Annabel J. Wharton calls attention to Protestants’ “own particular materialities” by investigating their possession of Holy Land things in the nineteenth and twentieth centuries. Wharton argues that Protestants’ “long-felt anxieties about Others’ sacra contaminate their own embrace of a new set of things.”[1] Protestants who travelled to the Holy Land repossessed relics, or sacra, as powerful things. Protestants recognized that these things had agency, whereby they acted, on other things and people, without consciousness. These things’ gave their possessors ideological and financial advantage. Protestants commodified these things. According to Wharton, “Commoditization is a particularly modern, Protestant reaction to powerfully affective things.”[2] The need to collect and sell things from the Holy Land assured Protestants’ control over the disruptive sacra. Wharton argues that “the need to assert authority over the things in which the Holy Land manifested itself—things that acted like sacra—may imply a Protestant ambivalence about potentially powerfully things more generally.”[3] Protestants did not disavow the power of sacra altogether. Rather, they harnessed that power and put it to use in different ways.

Protestant Things and “Thing Theory”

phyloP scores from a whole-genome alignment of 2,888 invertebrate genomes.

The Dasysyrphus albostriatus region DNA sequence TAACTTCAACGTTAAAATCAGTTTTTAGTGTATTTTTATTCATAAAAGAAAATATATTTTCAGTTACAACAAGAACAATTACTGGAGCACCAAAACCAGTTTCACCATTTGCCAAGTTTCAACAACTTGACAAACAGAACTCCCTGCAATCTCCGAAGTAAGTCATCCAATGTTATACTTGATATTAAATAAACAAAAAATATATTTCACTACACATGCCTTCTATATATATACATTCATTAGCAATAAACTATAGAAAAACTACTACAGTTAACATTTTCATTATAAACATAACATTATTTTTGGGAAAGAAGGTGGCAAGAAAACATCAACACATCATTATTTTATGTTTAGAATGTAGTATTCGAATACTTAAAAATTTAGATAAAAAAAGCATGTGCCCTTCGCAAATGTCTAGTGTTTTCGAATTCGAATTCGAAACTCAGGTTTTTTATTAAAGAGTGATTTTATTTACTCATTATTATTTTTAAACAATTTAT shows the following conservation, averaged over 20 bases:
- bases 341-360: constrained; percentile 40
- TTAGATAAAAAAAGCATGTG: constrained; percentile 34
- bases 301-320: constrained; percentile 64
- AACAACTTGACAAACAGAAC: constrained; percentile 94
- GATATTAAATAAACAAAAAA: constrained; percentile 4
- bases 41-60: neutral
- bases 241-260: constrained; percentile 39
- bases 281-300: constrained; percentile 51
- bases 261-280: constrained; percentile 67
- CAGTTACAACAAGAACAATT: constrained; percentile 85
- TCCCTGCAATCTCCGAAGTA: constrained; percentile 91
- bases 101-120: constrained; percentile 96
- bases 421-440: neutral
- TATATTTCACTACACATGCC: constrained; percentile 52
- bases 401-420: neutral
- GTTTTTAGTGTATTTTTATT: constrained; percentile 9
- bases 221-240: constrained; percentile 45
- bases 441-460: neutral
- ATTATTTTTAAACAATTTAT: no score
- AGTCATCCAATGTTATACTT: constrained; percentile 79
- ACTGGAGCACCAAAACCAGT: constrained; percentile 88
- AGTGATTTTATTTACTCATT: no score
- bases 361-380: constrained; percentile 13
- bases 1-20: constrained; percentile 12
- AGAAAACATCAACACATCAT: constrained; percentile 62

Wharton turns to Bill Brown’s “Thing Theory” to understand “obstreperous Protestant things.”[4] Thing theory has been “broadly and productively understood as a demand that attention be turned away from the human subject to the non-human object.”[5] Despite this common understanding, Wharton challenges Brown’s attention to and centralization of things. Wharton recognizes that “Brown’s things are not attended to because of their intrinsic interest but because of their annoyance.”[6]  Wharton also recognizes that Brown’s things are “oddly immaterial.”[7] Brown’s things are examples from literary texts and artworks; things that Brown himself does not consider things. Moreover, Brown’s “thing is controlled by textualizing it with theory.”[8] Thing theory reproduces Protestants’ anxiety about things. Thing theory restrains things like Protestants restrain things. Wharton calls for scholars to recognize the ways that thing theory carries Protestant anxieties. The examination of nineteenth-century Protestant things allows a reassessment of thing theory. It also allows scholars to identify the affective power and agency that Protestants recognized in things, particularly Others’ sacra.

[1] Annabel Jane Wharton, “Relics, Protestants, Things,” Material Religion: The Journal of Objects, Art and Belief 10, no. 4 (December 1, 2014): 414.

[2] Ibid., 420.

[3] Ibid., 425.

[4] Ibid.

[5] Ibid.

[6] Ibid.

[7] Ibid., 426.

[8] Ibid.